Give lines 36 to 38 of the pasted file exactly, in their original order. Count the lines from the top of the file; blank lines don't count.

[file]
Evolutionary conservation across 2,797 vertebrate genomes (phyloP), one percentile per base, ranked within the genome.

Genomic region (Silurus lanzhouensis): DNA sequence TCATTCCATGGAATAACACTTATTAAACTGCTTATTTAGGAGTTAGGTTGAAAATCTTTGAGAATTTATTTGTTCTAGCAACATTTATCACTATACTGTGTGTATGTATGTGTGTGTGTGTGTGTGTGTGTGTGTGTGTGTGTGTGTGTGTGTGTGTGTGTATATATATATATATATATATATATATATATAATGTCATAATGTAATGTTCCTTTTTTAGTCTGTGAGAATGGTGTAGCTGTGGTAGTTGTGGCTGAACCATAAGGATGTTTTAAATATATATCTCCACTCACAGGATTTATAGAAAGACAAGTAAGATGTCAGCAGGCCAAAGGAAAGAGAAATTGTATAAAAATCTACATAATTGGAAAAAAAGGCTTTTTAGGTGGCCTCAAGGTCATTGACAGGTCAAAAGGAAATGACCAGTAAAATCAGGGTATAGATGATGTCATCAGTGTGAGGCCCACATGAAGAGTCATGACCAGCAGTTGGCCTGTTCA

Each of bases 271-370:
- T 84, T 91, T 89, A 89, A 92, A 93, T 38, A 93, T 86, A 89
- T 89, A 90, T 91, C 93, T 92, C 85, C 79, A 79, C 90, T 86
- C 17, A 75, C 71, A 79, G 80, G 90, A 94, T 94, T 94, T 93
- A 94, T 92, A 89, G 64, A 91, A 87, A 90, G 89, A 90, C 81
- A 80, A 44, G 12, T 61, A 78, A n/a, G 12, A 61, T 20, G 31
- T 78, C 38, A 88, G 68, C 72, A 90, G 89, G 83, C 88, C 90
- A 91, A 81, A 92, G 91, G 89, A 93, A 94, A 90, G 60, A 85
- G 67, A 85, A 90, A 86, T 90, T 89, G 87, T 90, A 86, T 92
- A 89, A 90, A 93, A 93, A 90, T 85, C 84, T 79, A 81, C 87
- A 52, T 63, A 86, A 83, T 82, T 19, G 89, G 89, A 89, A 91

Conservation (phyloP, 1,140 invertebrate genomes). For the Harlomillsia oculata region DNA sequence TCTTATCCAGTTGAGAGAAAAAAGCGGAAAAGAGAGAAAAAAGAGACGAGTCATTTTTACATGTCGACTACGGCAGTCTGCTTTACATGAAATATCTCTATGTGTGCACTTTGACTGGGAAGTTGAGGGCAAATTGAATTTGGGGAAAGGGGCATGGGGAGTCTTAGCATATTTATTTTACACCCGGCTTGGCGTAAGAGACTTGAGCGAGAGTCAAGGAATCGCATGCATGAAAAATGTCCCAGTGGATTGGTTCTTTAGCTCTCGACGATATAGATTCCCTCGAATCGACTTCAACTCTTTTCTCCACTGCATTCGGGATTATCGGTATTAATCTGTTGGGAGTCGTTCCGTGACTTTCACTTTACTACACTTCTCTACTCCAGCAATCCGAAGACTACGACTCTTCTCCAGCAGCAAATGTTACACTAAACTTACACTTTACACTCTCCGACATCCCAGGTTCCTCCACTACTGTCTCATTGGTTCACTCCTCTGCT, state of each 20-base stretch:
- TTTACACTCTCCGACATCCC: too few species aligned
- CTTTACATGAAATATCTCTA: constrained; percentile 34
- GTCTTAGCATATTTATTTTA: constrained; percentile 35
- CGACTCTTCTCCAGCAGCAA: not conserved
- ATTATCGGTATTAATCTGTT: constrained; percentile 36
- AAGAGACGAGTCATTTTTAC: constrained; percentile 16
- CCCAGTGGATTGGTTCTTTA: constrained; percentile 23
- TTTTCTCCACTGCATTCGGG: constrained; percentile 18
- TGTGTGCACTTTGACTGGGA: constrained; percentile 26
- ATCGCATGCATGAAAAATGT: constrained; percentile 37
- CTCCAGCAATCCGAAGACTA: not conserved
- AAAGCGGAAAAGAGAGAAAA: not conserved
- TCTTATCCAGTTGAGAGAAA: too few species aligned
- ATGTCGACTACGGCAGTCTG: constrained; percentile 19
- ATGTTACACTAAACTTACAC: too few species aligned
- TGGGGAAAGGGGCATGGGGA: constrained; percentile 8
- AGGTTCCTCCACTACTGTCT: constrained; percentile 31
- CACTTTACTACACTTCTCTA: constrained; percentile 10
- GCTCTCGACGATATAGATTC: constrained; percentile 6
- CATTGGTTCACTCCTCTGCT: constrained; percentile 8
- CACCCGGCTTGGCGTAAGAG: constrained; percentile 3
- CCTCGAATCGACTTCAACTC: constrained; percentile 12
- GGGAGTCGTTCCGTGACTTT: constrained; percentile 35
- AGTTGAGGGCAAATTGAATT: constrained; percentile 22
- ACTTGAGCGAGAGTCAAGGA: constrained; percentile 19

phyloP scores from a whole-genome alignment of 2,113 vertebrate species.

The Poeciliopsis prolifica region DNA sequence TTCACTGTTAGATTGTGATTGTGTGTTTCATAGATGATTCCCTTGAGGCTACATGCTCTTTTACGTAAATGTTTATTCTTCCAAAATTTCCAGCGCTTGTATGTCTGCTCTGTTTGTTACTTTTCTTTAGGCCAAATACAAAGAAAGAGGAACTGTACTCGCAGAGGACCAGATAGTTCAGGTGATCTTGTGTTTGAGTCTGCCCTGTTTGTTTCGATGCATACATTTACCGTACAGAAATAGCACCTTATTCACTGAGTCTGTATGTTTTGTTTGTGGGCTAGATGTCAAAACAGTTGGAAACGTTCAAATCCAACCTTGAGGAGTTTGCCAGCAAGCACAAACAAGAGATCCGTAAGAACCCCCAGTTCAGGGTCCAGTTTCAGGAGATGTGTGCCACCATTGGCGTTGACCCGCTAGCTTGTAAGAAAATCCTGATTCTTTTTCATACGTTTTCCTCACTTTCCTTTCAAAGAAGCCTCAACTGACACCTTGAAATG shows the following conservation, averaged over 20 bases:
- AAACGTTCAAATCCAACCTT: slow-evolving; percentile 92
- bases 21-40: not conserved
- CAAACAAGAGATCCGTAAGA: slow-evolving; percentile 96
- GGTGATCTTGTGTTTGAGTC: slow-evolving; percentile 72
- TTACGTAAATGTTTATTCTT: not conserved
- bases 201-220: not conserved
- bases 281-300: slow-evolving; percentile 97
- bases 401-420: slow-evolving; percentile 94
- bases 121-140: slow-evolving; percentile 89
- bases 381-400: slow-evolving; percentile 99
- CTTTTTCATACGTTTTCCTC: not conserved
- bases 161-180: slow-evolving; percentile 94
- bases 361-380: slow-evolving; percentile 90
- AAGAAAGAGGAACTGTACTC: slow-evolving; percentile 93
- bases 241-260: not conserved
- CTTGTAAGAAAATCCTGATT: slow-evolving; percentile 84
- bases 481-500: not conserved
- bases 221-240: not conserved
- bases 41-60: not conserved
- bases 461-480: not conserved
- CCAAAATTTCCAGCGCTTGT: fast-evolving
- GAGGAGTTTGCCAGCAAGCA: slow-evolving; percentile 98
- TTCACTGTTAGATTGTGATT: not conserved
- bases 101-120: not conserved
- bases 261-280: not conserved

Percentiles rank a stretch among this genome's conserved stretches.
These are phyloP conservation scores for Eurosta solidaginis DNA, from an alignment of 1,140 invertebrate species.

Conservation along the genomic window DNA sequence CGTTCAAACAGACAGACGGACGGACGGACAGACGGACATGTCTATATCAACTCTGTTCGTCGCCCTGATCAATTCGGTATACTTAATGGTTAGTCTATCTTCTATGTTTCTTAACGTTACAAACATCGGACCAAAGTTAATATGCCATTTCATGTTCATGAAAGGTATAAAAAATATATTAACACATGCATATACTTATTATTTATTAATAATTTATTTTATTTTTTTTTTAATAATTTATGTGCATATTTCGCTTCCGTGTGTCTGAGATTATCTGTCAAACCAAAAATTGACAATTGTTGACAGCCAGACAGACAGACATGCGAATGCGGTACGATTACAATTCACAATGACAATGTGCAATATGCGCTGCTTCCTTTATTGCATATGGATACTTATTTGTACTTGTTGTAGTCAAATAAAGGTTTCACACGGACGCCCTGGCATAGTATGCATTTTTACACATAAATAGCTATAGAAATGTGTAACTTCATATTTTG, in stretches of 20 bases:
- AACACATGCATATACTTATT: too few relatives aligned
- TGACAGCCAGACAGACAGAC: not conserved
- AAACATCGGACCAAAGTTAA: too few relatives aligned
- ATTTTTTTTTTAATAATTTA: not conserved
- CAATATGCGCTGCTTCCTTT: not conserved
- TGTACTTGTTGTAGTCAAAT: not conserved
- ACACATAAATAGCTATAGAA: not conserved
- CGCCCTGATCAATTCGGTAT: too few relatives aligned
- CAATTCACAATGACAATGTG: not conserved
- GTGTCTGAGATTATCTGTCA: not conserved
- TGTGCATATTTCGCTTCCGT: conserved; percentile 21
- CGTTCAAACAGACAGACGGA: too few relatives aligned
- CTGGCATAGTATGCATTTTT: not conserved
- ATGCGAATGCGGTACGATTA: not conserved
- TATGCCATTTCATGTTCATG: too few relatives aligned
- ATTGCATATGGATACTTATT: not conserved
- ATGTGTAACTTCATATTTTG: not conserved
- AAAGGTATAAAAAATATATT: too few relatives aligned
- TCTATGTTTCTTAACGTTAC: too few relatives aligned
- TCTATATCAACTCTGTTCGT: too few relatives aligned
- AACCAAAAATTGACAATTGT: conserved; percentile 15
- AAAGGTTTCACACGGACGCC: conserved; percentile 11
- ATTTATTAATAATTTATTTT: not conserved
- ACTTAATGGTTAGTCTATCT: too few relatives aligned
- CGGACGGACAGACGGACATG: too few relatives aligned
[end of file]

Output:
- CCTCGAATCGACTTCAACTC: constrained; percentile 12
- GGGAGTCGTTCCGTGACTTT: constrained; percentile 35
- AGTTGAGGGCAAATTGAATT: constrained; percentile 22